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Mutual Funds vs Segregated Funds

Segregated funds and mutual funds are very similar: they are both pooled, diversified, professionally managed investment funds. Segregated funds, however, offer some unique characteristics that mutual funds do not. These include maturity guarantees, resets, death benefits, creditor protection, and probate advantages.

What You Need to Know

  1. Maturity Guarantees – Unlike mutual funds, segregated funds offer maturity guarantees, which means that the value of your investment at maturity will not be less than the specified percentage of capital that you invest. For example: If you were to invest $1000 with a maturity guarantee of 75%, at the time your contract matures, the insurance company would be obligated to ensure that at least $750 of your investment remains.
  2. Resets – Segregated fund contracts offer the option to “reset” your investment, so that the gains your investment has accumulated can be accounted for when calculating the maturity guarantee amount.  Provisions for these resets vary by contract.
  3. Death Benefit Guarantees – Some segregated fund contracts offer death benefit guarantees. These work similarly to maturity guarantees, except your beneficiaries are guaranteed to get at least a certain percentage of your invested capital.
  4. Potential Creditor Protection – Unlike mutual funds, segregated funds are issued by insurance companies. Due to this, in some circumstances, investing in a segregated fund could offer you protection from your creditors.
  5. Bypass Probate – Investing in a segregated fund gives you the ability to pass your investment directly to your beneficiaries, without the need for probate. This can save a lot of money and hassle for your beneficiaries.

The Bottom Line

Segregated funds can offer some valuable benefits that investors do not have access to by investing in mutual funds. It is important to note that segregated funds traditionally have higher fees than mutual funds. As always, it is important to work with your team of financial planning professionals to determine what investments are best suited for you.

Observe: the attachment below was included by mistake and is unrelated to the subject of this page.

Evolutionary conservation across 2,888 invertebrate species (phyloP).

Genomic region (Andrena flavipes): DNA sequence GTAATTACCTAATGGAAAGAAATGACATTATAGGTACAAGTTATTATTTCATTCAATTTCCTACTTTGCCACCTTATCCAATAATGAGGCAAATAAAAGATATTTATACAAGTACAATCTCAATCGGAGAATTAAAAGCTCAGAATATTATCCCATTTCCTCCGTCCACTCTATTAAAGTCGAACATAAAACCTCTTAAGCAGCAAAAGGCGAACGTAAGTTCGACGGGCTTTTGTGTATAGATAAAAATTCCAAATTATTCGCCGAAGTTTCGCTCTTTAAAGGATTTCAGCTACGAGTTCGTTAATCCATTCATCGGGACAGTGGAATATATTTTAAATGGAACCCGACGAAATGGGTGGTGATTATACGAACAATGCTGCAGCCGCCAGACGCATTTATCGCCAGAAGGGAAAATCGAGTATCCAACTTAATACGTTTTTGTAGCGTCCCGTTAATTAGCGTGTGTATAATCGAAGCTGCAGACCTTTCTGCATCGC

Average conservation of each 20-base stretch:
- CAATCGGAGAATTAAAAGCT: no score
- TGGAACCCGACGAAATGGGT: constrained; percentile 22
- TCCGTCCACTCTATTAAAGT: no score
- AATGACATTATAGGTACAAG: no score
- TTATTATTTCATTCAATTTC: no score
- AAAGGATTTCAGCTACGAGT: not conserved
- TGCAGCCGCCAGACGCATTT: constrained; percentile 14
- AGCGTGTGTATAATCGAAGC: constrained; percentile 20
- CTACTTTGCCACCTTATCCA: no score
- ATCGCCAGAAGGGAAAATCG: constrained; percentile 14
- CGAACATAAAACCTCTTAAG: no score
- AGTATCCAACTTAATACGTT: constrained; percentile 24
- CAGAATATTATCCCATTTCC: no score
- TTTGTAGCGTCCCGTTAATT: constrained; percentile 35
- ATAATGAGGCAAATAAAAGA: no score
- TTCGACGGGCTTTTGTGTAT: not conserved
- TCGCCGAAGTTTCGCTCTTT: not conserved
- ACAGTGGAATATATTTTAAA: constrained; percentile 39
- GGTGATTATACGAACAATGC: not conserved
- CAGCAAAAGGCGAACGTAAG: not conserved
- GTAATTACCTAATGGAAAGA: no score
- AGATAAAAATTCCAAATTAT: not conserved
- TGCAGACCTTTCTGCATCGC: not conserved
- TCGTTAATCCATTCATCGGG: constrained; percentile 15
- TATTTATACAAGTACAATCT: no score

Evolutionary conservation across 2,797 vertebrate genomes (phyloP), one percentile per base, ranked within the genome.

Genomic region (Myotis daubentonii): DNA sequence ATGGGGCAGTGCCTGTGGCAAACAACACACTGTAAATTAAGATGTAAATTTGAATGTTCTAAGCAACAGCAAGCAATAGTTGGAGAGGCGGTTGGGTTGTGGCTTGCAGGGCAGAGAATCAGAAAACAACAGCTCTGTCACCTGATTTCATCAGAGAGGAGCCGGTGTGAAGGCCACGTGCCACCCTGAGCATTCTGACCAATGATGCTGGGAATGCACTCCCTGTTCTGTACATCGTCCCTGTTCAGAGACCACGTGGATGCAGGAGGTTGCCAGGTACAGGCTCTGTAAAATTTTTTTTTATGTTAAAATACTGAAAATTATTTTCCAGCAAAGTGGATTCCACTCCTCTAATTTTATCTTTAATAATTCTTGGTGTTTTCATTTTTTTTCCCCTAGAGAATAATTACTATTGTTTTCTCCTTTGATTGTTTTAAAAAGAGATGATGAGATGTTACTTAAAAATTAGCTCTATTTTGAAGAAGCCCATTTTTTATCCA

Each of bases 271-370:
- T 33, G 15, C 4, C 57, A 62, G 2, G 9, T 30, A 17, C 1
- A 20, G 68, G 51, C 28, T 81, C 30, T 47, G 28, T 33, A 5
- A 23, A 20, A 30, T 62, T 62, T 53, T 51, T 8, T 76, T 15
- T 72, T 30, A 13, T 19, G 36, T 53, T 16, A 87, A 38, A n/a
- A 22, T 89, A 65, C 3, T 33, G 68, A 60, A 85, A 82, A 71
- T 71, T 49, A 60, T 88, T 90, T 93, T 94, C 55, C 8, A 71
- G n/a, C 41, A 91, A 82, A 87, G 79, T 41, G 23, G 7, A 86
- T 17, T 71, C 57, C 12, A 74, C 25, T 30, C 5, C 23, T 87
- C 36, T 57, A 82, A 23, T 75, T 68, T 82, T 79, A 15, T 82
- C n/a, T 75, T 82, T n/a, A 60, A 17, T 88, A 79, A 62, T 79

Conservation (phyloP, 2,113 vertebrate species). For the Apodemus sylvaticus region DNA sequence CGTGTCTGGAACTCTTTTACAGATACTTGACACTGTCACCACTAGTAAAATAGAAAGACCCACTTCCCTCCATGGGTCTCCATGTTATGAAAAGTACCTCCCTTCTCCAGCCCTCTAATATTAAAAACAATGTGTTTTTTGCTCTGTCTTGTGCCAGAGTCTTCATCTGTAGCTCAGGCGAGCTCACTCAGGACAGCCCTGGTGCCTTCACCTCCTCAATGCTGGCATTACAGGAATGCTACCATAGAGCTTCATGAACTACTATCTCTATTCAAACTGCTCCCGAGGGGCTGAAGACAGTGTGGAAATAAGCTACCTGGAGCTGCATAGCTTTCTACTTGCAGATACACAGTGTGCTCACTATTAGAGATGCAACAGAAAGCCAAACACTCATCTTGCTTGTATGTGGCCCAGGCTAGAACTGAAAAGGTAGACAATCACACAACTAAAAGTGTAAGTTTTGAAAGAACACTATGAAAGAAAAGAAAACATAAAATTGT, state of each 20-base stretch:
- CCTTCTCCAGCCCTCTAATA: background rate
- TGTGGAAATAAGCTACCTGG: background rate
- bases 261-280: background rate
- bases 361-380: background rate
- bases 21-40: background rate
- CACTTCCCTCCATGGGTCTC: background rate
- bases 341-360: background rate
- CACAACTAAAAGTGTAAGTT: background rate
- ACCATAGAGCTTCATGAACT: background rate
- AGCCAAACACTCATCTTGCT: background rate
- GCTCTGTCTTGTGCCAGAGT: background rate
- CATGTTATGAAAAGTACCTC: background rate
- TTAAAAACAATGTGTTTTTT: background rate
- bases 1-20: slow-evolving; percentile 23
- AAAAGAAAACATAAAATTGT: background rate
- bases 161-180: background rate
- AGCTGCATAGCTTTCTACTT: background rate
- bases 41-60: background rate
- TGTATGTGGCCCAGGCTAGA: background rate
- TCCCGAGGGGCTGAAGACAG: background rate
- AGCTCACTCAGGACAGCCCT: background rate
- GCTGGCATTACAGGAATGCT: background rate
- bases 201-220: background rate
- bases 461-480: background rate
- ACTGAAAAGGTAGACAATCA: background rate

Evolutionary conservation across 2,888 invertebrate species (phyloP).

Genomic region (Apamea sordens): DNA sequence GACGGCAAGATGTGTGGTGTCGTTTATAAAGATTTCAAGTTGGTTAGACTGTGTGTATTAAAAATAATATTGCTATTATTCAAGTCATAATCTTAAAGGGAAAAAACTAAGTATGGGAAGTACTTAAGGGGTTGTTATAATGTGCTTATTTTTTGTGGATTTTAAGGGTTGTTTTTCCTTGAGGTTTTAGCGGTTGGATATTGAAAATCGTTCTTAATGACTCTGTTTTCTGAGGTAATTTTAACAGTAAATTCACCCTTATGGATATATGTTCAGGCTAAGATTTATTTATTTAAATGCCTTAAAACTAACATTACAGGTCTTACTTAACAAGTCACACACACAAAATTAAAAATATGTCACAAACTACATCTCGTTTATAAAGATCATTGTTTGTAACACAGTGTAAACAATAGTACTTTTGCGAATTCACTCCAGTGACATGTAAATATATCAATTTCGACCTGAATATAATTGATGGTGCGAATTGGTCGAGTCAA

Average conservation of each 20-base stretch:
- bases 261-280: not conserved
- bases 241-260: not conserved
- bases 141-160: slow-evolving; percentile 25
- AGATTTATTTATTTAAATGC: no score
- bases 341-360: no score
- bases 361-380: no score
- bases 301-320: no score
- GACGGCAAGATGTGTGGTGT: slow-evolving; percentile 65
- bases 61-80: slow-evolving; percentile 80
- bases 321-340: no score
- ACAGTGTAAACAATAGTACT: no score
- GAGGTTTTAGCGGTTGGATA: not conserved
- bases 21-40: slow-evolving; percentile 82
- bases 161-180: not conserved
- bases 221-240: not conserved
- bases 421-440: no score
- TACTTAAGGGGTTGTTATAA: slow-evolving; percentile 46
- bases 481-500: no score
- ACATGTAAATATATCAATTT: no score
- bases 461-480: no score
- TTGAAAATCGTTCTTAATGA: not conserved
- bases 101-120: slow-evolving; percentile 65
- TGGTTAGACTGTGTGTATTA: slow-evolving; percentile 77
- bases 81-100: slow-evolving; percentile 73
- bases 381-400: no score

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RESPs 101

Not only has the cost of university risen sharply, but so has the importance of graduating with a marketable skill and knowledge set. In 2016, the cost of tuition, books, supplies, residence and travel for a student in an undergraduate program at a Canadian public university is approximately $20,000 per year.

For many new grandparents, Registered Education Savings Plans (RESPs) were not as commonly known as when their children passed through post-secondary education.

If you want to conscientiously pass wealth between generations and help minimize your grandkids’ debt load in the future, opening and contributing to an RESP on behalf of your grandchildren is an excellent option.

What you need to know

The opportunity to set aside a useful inheritance directly to your grandchildren for the expressed purpose of education is extremely appealing for many.

Although more in-depth analysis may be required to understand the eligibility for the Canadian Education Savings Grant (CESG), the quick RESP facts are:

  •  The CESG will match 20% of RESP contributions up to a maximum of $500/year per beneficiary and to a maximum of $7200 lifetime per beneficiary.
  • There are no minimum or maximum annual RESP contributions, but each beneficiary has a $50,000 lifetime contribution limit.
  • Contributions grow tax-free until they are withdrawn, like an RRSP.
  • Contributions are not taxed at withdrawal, only the grants and earnings withdrawn, called Education Assistance Payments (EAP) are taxed.
  • EAPs are taxed in the hands of the student, typically a lower income tax rate or no tax at all if their income is low enough

EAPs can be used for education-related expenses, including housing and transportation, when enrolled at any eligible domestic or foreign post-secondary institution or training program. You can contribute to an RESP up to its 31st year and it can stay open for 35 years.

Bottom Line

Canadian Education Savings Grants (CESG) provide an annual $500 and lifetime $7200 incentive to save for your grandchildren’s post-secondary education by contributing to an RESP. All the contribution and grant money will grow tax free to help fund any education-related expenses for your grandchild’s future education.

If you’re concerned about your children funding a post-secondary education for your grandchildren, give us a call. We can provide you with details and a plan that will allow your grandkids to go after their dreams!

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